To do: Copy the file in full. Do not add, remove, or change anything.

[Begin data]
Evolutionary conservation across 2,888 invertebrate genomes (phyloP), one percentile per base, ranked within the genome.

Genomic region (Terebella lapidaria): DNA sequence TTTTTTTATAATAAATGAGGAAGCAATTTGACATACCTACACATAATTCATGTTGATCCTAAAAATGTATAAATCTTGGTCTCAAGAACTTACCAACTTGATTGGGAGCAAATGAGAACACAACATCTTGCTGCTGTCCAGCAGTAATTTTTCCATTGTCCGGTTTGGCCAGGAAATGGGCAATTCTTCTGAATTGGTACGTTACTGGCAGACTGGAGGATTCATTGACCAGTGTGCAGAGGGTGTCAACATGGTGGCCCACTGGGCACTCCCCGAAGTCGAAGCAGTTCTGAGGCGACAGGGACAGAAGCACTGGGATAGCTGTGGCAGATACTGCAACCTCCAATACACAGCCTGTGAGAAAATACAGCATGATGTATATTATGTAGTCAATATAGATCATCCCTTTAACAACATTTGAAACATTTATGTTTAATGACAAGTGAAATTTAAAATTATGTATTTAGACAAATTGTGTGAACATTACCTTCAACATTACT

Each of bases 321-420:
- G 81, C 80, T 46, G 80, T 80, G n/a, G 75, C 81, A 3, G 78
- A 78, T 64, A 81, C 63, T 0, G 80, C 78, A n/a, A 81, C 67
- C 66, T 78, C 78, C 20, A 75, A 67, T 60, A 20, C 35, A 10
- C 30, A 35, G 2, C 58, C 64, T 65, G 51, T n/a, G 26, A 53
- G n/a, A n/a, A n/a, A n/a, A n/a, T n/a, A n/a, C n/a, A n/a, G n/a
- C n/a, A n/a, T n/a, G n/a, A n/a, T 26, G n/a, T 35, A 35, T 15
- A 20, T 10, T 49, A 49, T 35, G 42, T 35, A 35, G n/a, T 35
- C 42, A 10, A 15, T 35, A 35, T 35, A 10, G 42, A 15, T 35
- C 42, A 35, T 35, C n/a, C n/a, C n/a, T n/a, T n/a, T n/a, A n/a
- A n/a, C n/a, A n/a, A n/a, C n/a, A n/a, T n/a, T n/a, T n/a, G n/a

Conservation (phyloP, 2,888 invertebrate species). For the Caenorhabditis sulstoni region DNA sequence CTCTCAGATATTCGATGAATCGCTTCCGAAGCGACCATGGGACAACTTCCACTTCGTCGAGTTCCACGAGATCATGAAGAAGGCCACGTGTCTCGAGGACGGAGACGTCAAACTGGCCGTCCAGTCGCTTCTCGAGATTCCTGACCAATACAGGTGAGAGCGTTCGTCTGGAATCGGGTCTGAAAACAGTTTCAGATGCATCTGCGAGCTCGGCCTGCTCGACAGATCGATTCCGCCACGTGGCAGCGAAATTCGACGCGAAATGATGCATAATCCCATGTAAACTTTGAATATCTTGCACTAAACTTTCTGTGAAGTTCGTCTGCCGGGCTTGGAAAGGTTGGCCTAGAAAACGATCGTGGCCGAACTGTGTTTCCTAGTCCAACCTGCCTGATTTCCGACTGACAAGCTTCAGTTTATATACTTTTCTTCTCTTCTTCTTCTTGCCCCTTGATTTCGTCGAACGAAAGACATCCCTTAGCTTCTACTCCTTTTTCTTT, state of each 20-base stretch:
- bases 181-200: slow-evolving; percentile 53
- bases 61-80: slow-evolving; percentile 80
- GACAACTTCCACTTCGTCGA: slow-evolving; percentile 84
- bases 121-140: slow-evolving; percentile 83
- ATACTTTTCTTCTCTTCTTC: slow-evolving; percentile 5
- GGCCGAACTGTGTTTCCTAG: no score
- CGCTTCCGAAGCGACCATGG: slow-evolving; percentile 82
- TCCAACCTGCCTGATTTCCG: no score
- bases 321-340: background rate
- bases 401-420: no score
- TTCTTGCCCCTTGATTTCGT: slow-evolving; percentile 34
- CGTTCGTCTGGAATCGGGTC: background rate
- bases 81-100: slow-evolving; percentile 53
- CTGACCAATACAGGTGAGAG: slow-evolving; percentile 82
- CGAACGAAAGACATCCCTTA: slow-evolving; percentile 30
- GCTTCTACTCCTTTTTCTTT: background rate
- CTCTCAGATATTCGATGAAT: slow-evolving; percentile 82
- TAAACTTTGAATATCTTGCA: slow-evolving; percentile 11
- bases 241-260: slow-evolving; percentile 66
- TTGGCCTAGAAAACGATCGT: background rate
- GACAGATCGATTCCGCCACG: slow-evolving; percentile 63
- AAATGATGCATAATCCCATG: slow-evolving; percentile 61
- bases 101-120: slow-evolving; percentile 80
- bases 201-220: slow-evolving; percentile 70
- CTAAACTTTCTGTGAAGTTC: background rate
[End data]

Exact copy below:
Evolutionary conservation across 2,888 invertebrate genomes (phyloP), one percentile per base, ranked within the genome.

Genomic region (Terebella lapidaria): DNA sequence TTTTTTTATAATAAATGAGGAAGCAATTTGACATACCTACACATAATTCATGTTGATCCTAAAAATGTATAAATCTTGGTCTCAAGAACTTACCAACTTGATTGGGAGCAAATGAGAACACAACATCTTGCTGCTGTCCAGCAGTAATTTTTCCATTGTCCGGTTTGGCCAGGAAATGGGCAATTCTTCTGAATTGGTACGTTACTGGCAGACTGGAGGATTCATTGACCAGTGTGCAGAGGGTGTCAACATGGTGGCCCACTGGGCACTCCCCGAAGTCGAAGCAGTTCTGAGGCGACAGGGACAGAAGCACTGGGATAGCTGTGGCAGATACTGCAACCTCCAATACACAGCCTGTGAGAAAATACAGCATGATGTATATTATGTAGTCAATATAGATCATCCCTTTAACAACATTTGAAACATTTATGTTTAATGACAAGTGAAATTTAAAATTATGTATTTAGACAAATTGTGTGAACATTACCTTCAACATTACT

Each of bases 321-420:
- G 81, C 80, T 46, G 80, T 80, G n/a, G 75, C 81, A 3, G 78
- A 78, T 64, A 81, C 63, T 0, G 80, C 78, A n/a, A 81, C 67
- C 66, T 78, C 78, C 20, A 75, A 67, T 60, A 20, C 35, A 10
- C 30, A 35, G 2, C 58, C 64, T 65, G 51, T n/a, G 26, A 53
- G n/a, A n/a, A n/a, A n/a, A n/a, T n/a, A n/a, C n/a, A n/a, G n/a
- C n/a, A n/a, T n/a, G n/a, A n/a, T 26, G n/a, T 35, A 35, T 15
- A 20, T 10, T 49, A 49, T 35, G 42, T 35, A 35, G n/a, T 35
- C 42, A 10, A 15, T 35, A 35, T 35, A 10, G 42, A 15, T 35
- C 42, A 35, T 35, C n/a, C n/a, C n/a, T n/a, T n/a, T n/a, A n/a
- A n/a, C n/a, A n/a, A n/a, C n/a, A n/a, T n/a, T n/a, T n/a, G n/a

Conservation (phyloP, 2,888 invertebrate species). For the Caenorhabditis sulstoni region DNA sequence CTCTCAGATATTCGATGAATCGCTTCCGAAGCGACCATGGGACAACTTCCACTTCGTCGAGTTCCACGAGATCATGAAGAAGGCCACGTGTCTCGAGGACGGAGACGTCAAACTGGCCGTCCAGTCGCTTCTCGAGATTCCTGACCAATACAGGTGAGAGCGTTCGTCTGGAATCGGGTCTGAAAACAGTTTCAGATGCATCTGCGAGCTCGGCCTGCTCGACAGATCGATTCCGCCACGTGGCAGCGAAATTCGACGCGAAATGATGCATAATCCCATGTAAACTTTGAATATCTTGCACTAAACTTTCTGTGAAGTTCGTCTGCCGGGCTTGGAAAGGTTGGCCTAGAAAACGATCGTGGCCGAACTGTGTTTCCTAGTCCAACCTGCCTGATTTCCGACTGACAAGCTTCAGTTTATATACTTTTCTTCTCTTCTTCTTCTTGCCCCTTGATTTCGTCGAACGAAAGACATCCCTTAGCTTCTACTCCTTTTTCTTT, state of each 20-base stretch:
- bases 181-200: slow-evolving; percentile 53
- bases 61-80: slow-evolving; percentile 80
- GACAACTTCCACTTCGTCGA: slow-evolving; percentile 84
- bases 121-140: slow-evolving; percentile 83
- ATACTTTTCTTCTCTTCTTC: slow-evolving; percentile 5
- GGCCGAACTGTGTTTCCTAG: no score
- CGCTTCCGAAGCGACCATGG: slow-evolving; percentile 82
- TCCAACCTGCCTGATTTCCG: no score
- bases 321-340: background rate
- bases 401-420: no score
- TTCTTGCCCCTTGATTTCGT: slow-evolving; percentile 34
- CGTTCGTCTGGAATCGGGTC: background rate
- bases 81-100: slow-evolving; percentile 53
- CTGACCAATACAGGTGAGAG: slow-evolving; percentile 82
- CGAACGAAAGACATCCCTTA: slow-evolving; percentile 30
- GCTTCTACTCCTTTTTCTTT: background rate
- CTCTCAGATATTCGATGAAT: slow-evolving; percentile 82
- TAAACTTTGAATATCTTGCA: slow-evolving; percentile 11
- bases 241-260: slow-evolving; percentile 66
- TTGGCCTAGAAAACGATCGT: background rate
- GACAGATCGATTCCGCCACG: slow-evolving; percentile 63
- AAATGATGCATAATCCCATG: slow-evolving; percentile 61
- bases 101-120: slow-evolving; percentile 80
- bases 201-220: slow-evolving; percentile 70
- CTAAACTTTCTGTGAAGTTC: background rate